In Sunday’s NYT, Yale’s Jacob Hacker and Berkeley’s Paul Pierson make a not-very-convincing argument that differences in the prosperity of Red and Blue state show that liberal Blue state policies produce more prosperity than conservative Red state policies. That’s insufficient to establish cause and effect.
Take California for example. The value of the good weather, Pacific ports, and synergistic communities of experts in Silicon Valley and Hollywood continue to draw the best and brightest workers. Lesser-skillful workers have flocked to these tax jurisdictions and together with municipal workers, successfully taxed the value of these assets. As long as the cost of the additional tax burden relative to other lesser-taxed states is less than the value of these assets to taxpayers, taxpayers will accommodate these demands rather than moving elsewhere. Hard-earned compromises will lead naïve voters to assume these lessons apply broadly to the economy. Like Hacker and Pierson, they may not recognize circumstances are different elsewhere.
Is it any surprise that Blue states include California, New York, Massachusetts, Washington, Illinois, Washington DC, and their surrounds?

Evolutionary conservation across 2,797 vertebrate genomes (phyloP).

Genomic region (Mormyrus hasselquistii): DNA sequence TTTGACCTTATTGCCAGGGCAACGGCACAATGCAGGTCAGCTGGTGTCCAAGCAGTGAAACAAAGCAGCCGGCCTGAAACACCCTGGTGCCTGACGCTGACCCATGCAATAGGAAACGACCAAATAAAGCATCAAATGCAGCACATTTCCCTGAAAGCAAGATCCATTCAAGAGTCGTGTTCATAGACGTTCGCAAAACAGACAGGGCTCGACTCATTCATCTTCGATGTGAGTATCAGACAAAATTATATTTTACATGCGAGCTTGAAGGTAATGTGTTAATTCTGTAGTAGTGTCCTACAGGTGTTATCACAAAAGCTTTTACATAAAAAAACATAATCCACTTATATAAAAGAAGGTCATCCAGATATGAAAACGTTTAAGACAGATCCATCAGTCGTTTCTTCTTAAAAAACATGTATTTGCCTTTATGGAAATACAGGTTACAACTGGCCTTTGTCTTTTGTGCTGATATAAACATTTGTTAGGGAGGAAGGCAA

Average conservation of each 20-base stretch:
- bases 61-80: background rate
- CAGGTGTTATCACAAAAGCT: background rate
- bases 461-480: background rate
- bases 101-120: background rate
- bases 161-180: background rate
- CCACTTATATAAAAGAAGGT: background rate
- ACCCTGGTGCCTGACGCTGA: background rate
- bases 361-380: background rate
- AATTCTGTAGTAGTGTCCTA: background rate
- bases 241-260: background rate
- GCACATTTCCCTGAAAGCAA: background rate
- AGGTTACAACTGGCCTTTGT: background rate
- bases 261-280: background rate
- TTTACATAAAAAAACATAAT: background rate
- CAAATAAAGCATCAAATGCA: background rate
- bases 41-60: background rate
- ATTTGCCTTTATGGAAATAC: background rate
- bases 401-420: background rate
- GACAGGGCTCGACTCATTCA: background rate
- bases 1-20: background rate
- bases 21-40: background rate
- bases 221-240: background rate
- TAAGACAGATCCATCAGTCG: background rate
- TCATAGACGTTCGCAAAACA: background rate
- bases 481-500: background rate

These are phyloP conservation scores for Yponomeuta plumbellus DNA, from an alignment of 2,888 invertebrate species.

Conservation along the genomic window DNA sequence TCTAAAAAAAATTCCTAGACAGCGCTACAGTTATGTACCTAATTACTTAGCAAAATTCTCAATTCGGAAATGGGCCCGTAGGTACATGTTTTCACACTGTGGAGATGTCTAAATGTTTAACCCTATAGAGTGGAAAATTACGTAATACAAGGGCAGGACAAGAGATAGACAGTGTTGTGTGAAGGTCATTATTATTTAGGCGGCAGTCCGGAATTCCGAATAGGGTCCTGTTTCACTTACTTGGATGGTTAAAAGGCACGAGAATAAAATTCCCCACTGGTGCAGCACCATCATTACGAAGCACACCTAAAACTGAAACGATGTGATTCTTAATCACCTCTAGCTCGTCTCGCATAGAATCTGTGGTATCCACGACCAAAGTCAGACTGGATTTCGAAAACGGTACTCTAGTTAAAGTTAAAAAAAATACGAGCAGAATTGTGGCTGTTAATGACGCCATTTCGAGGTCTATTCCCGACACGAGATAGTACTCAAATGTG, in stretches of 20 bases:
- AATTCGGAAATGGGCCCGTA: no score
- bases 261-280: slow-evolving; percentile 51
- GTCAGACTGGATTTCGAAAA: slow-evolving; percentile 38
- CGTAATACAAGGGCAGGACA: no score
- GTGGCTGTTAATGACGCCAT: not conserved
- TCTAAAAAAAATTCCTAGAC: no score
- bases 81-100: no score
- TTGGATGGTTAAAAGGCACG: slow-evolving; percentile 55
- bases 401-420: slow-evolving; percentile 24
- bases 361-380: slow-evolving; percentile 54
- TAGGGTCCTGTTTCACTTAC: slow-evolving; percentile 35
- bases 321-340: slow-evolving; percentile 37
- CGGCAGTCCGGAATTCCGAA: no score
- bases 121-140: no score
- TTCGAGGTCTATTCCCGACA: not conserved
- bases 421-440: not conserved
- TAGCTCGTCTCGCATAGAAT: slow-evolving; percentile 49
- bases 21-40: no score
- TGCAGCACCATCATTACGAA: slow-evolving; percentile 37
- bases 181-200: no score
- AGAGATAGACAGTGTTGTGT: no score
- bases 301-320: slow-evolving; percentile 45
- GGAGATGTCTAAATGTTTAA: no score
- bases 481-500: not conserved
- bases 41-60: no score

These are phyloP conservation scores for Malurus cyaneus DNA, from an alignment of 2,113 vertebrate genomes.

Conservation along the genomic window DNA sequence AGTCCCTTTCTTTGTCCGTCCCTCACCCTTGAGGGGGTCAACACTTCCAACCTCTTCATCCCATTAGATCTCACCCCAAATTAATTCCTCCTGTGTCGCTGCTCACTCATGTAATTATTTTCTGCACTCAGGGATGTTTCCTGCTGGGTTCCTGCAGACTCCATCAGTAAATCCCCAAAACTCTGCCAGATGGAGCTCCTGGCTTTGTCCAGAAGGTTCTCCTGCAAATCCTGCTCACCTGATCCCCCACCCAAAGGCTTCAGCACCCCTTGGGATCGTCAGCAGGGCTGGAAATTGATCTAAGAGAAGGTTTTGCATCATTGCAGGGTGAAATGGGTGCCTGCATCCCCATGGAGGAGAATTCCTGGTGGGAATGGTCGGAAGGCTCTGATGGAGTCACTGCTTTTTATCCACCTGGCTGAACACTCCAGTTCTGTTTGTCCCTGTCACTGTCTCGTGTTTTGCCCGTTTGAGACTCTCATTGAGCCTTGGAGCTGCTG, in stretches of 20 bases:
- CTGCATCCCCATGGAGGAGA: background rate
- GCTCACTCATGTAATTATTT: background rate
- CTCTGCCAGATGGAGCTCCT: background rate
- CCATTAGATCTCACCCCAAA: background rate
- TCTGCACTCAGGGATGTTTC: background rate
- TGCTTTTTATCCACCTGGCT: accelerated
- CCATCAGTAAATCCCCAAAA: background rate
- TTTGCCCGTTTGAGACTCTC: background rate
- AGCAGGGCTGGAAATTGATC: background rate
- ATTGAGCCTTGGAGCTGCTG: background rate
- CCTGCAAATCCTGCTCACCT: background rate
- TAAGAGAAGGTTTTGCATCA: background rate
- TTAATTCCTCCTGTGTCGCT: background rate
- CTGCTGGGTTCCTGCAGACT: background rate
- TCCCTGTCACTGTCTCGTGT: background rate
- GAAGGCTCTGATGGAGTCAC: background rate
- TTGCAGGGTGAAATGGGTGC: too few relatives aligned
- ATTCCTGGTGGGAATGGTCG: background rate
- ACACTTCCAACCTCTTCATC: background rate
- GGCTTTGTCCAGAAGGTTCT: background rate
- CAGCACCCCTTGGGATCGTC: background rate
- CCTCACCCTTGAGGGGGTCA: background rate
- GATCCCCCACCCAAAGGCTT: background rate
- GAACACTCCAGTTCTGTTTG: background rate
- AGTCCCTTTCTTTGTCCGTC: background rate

Meanwhile, voters in less endowed states, like West Virginia, Mississippi, and Idaho, will learn a different lesson: that they must tax skillful workers—many who are eager to move elsewhere—more judiciously in order to retain, attract, and motivate them. Without a deeper understanding of differing circumstances, they will similarly apply these lessons more broadly.
To prove their point, Hacker and Pierson must show that states with higher taxes, like California, produce better outcomes for the beneficiaries of income redistribution—higher academic test scores for student from lower socioeconomic families, for example—and not just richer pay and pensions for municipal workers. In the latter case, Blue state polices merely siphon off the value of the country’s natural endowments at a cost to the rest of the country.